- Said's Worldliness
This paper may anger Said traditionalists since I argue here that Said was a globalizing capitalist. Said—unlike some of his academic peer group, who critiqued him—accepted capitalism as the primary engine of globalization. The worldliness of his literary theory has closer ties to globalized capital than have race-and-identity postcolonial theories of globality. Said's worldliness is a family inheritance from Said's father, a mover and a shaker who internationalized a branch of trade in Egypt and made tons of money there. Unlike his son Edward, the senior Said had no interest in politics or the liberation of Palestine. Nonetheless, his interest in global networks of trade was decisive in forming his son's interest in global networks of ideas, power, and opinion. Looking at the young Said's formation, one has to wonder: How could a spoiled, rich, only son of a patriarchal family emerge as an edgy pioneer of liberationist energies and radical theories?
Completely apolitical until 1967, Edward Said entered the public fray as a writer trying to correct misconceptions of the Arab peoples that had come to his attention. These reductive perceptions of Arabs reached critical mass during the "six-day war." He wrote his first political criticism for an undergraduate newspaper. His article, "The Arab Portrayed," was a critique of the stereotyping of Arabs. As time went on, with forays into literary theory and music criticism, he came to excel as a pioneer of as-yet-unnamed cultural criticism. It seems strange that these largely cultural successes brought him to the center of PLO power. But so it was. By 1974 he knew Yasir Arafat and the PLO elite. In 1979 he was meeting quietly with U.S. Secretary of State Cyrus Vance and almost worked out a deal for an independent Palestinian state—though head of the PLO, Yassir Arafat, dropped the ball on this initiative. Throughout the 1980s Edward Said hobnobbed with McNeil and Lehrer, Ted Koppel, Phil Donohue, and other media machers. He debated ambassadors and presidents. He was summoned to Washington, D.C., to meet personally with U.S. Secretary of State George Schultz and try to work out a Palestinian/Israeli peace plan during the first Intifada.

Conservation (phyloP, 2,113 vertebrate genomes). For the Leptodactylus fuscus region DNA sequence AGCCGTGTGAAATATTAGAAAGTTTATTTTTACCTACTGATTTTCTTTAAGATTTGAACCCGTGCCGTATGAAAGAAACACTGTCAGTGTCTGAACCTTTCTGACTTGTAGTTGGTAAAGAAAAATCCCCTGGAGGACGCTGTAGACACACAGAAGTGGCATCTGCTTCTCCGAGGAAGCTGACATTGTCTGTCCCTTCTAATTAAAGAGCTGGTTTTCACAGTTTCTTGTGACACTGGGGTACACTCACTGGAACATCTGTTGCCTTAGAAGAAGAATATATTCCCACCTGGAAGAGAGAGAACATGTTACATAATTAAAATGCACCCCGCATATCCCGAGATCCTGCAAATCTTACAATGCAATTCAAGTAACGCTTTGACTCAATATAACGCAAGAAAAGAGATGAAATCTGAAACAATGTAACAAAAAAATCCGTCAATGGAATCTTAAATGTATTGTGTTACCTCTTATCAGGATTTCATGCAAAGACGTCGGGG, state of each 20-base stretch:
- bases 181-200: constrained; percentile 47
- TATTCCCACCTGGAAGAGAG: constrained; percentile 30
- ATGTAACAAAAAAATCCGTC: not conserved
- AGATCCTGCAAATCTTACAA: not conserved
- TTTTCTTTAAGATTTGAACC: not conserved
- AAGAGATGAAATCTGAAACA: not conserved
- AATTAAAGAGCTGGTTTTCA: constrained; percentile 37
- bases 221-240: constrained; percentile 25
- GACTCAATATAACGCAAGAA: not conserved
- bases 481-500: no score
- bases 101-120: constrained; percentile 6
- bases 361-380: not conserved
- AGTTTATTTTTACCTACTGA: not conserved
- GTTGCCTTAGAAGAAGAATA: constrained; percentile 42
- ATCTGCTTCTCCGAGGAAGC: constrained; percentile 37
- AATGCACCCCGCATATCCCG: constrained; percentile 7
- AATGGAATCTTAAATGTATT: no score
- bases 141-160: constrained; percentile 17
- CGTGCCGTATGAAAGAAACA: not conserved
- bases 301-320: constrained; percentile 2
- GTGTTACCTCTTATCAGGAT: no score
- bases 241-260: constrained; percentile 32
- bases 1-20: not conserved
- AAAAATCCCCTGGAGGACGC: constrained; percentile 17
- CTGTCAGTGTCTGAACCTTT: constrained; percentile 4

But Said's enduring intervention was to forge a new kind of political criticism, a theoretical armature that had little debt to Marxism or to the New Historicism, the then-current styles of politicized literary analysis. Said had engaged with Marxist (and marxisant) theories. In his classes and seminars [End Page 415] of the seventies and early eighties, Said assigned and taught marxist works by Lukács, Althusser, Eagleton, Pierre Macherey, and Raymond Williams; he was reading deeply in politicized non-marxists such as Foucault who cared about real world exercises of power; but he was most interested in Western Marxists such as Lukács and Gramsci. But in the end, his Marxist encounters turned out to be flirtations. His dismissal is famous: "criticism modified in advance by labels like 'Marxism'…is an oxymoron," he wrote; "The net effect of 'doing' Marxist criticism or writing at the present time is of course to declare political preference, but it is also to put oneself outside a great deal of things going on in the world…" (Said 1983b, 28-9). Scholars loyal to Marxism were angry at Said's defection at just the moment of a Marxist revival: the Marxist Literary Group and its house organ, the minnesota review; quarterly academic journals such as Race and Class, Social Text, New Left Review, Red Critique, and Marxism Today, all were flourishing. And contributors to these journals found Said's positions to be puzzling and evasive. "Marxism was swept aside," complained one of Said's most incisive Marxist critics, Aijaz Ahmad (1992, 178). So offended was Said that he resigned from the editorial board of Race and Class when that journal reviewed Ahmad's book favorably. Ahmad reported, accurately, Said's complaint that Marxist criticism "puts one outside of things going on in the world"—in other words, that Marxism was too narrow for a complex world. Said's prominence and indeed the rise of postcolonial...